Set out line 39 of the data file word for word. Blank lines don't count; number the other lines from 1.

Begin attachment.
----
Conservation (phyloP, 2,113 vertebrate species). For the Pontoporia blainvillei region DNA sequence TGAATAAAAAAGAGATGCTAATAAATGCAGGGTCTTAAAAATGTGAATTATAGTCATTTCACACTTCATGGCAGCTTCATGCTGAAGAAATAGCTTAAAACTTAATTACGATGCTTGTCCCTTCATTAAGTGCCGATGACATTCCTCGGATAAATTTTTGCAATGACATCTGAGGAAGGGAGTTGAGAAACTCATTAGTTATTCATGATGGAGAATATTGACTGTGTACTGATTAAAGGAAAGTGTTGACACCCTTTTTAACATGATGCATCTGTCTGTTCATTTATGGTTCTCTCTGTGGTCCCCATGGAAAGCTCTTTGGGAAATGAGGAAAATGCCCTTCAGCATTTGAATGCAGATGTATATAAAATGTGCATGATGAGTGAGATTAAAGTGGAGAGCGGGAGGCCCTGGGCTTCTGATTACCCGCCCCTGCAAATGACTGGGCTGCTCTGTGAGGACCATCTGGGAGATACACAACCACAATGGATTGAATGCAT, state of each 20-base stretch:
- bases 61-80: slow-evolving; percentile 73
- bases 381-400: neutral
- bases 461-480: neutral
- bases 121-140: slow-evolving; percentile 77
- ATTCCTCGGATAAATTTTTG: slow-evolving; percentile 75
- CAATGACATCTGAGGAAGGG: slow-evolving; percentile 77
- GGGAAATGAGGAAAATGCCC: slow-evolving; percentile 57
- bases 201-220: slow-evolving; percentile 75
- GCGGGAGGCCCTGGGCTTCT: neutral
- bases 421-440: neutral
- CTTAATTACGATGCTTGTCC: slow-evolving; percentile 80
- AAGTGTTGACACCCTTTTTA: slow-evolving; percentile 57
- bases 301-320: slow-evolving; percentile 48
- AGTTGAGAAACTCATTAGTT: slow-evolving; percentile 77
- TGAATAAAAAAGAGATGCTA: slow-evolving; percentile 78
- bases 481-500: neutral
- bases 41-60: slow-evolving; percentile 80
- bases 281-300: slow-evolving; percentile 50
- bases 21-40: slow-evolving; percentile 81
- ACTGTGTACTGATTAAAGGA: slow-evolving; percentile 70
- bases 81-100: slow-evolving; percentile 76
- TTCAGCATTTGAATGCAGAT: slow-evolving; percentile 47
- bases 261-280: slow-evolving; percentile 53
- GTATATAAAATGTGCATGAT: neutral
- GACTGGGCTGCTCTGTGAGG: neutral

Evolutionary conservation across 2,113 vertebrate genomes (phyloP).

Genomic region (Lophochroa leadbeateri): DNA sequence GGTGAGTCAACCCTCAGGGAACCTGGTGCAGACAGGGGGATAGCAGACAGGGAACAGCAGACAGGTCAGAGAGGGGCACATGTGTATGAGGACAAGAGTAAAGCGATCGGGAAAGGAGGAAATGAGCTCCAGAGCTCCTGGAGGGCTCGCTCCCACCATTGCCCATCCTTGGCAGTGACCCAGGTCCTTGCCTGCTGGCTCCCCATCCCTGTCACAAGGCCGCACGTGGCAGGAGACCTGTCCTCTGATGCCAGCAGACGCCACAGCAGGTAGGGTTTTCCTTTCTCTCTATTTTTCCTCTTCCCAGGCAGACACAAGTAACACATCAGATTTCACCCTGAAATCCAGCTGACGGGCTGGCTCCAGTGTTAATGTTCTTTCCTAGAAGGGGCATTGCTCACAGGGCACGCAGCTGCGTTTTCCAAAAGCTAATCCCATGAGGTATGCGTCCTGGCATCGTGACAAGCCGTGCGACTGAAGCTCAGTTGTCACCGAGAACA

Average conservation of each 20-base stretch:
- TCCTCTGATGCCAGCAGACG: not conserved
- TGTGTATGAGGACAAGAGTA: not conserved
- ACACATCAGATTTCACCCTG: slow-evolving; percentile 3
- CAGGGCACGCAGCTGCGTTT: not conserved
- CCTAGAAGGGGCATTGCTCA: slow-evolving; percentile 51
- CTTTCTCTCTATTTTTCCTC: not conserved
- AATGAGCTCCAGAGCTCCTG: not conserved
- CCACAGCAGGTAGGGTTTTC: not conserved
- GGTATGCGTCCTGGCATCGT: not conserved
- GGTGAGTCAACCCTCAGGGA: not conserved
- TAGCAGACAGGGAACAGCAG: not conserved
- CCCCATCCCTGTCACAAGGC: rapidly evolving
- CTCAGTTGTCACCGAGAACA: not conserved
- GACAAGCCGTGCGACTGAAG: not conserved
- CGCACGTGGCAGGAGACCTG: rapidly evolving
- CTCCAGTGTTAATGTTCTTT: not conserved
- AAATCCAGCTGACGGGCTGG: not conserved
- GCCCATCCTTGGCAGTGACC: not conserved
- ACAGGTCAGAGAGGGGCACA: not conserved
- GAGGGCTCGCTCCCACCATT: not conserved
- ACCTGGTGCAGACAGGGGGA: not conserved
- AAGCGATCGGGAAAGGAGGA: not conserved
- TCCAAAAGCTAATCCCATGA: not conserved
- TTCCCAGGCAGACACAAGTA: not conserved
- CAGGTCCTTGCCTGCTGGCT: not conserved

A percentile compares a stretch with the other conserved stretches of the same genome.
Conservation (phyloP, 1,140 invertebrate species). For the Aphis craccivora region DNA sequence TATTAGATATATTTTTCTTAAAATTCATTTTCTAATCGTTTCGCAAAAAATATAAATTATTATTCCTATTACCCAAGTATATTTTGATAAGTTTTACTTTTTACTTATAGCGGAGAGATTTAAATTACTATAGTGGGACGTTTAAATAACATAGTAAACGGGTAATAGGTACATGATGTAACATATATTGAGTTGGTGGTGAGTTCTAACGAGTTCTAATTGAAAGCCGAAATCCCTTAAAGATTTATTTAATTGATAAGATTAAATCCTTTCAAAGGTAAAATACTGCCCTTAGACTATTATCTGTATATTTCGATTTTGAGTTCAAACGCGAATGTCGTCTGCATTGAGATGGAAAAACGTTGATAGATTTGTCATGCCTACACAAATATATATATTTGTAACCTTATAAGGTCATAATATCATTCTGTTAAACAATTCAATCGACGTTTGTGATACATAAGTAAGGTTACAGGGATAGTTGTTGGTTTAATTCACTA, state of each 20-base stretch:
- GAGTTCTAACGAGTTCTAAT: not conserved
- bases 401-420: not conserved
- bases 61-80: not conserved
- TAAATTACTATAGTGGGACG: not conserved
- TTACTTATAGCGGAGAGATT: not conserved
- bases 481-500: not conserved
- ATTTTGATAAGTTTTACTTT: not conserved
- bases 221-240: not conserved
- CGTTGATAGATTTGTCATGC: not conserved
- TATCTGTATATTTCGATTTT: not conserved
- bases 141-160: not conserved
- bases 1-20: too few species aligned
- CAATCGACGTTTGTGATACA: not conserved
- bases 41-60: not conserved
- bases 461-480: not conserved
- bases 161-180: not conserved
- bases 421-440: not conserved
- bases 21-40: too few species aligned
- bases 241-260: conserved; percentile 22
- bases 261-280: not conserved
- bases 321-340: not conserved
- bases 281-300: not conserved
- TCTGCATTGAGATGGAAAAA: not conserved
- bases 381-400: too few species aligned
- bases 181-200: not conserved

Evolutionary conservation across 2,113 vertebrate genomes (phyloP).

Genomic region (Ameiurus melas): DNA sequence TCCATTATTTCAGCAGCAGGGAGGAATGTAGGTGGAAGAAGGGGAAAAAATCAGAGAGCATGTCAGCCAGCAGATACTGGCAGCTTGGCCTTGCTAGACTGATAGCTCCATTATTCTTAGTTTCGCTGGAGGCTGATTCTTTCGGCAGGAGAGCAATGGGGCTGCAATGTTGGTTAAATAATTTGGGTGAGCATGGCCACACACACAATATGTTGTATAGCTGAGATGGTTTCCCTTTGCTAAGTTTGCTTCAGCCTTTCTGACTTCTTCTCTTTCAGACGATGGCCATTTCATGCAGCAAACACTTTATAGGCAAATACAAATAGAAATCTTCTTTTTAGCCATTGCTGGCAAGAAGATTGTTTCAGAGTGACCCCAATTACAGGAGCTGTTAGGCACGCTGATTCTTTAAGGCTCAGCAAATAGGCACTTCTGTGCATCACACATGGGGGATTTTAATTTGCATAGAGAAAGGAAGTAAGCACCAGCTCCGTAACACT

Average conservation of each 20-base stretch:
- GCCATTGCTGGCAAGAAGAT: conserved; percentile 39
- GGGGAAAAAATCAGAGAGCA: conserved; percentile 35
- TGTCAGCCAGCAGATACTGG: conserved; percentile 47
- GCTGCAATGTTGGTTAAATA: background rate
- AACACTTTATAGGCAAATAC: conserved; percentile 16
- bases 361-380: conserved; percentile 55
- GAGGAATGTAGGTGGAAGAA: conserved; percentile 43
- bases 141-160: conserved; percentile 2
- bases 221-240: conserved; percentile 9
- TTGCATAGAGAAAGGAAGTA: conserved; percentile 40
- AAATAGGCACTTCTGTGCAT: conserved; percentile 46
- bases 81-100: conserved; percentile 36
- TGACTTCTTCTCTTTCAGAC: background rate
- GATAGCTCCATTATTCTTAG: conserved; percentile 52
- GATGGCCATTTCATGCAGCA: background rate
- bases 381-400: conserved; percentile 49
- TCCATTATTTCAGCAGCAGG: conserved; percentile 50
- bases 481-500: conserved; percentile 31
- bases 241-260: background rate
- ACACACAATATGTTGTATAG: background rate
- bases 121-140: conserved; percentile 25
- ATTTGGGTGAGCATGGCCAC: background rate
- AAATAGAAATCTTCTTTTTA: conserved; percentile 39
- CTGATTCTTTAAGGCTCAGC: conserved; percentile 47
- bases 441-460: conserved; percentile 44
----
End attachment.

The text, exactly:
- GGTGAGTCAACCCTCAGGGA: not conserved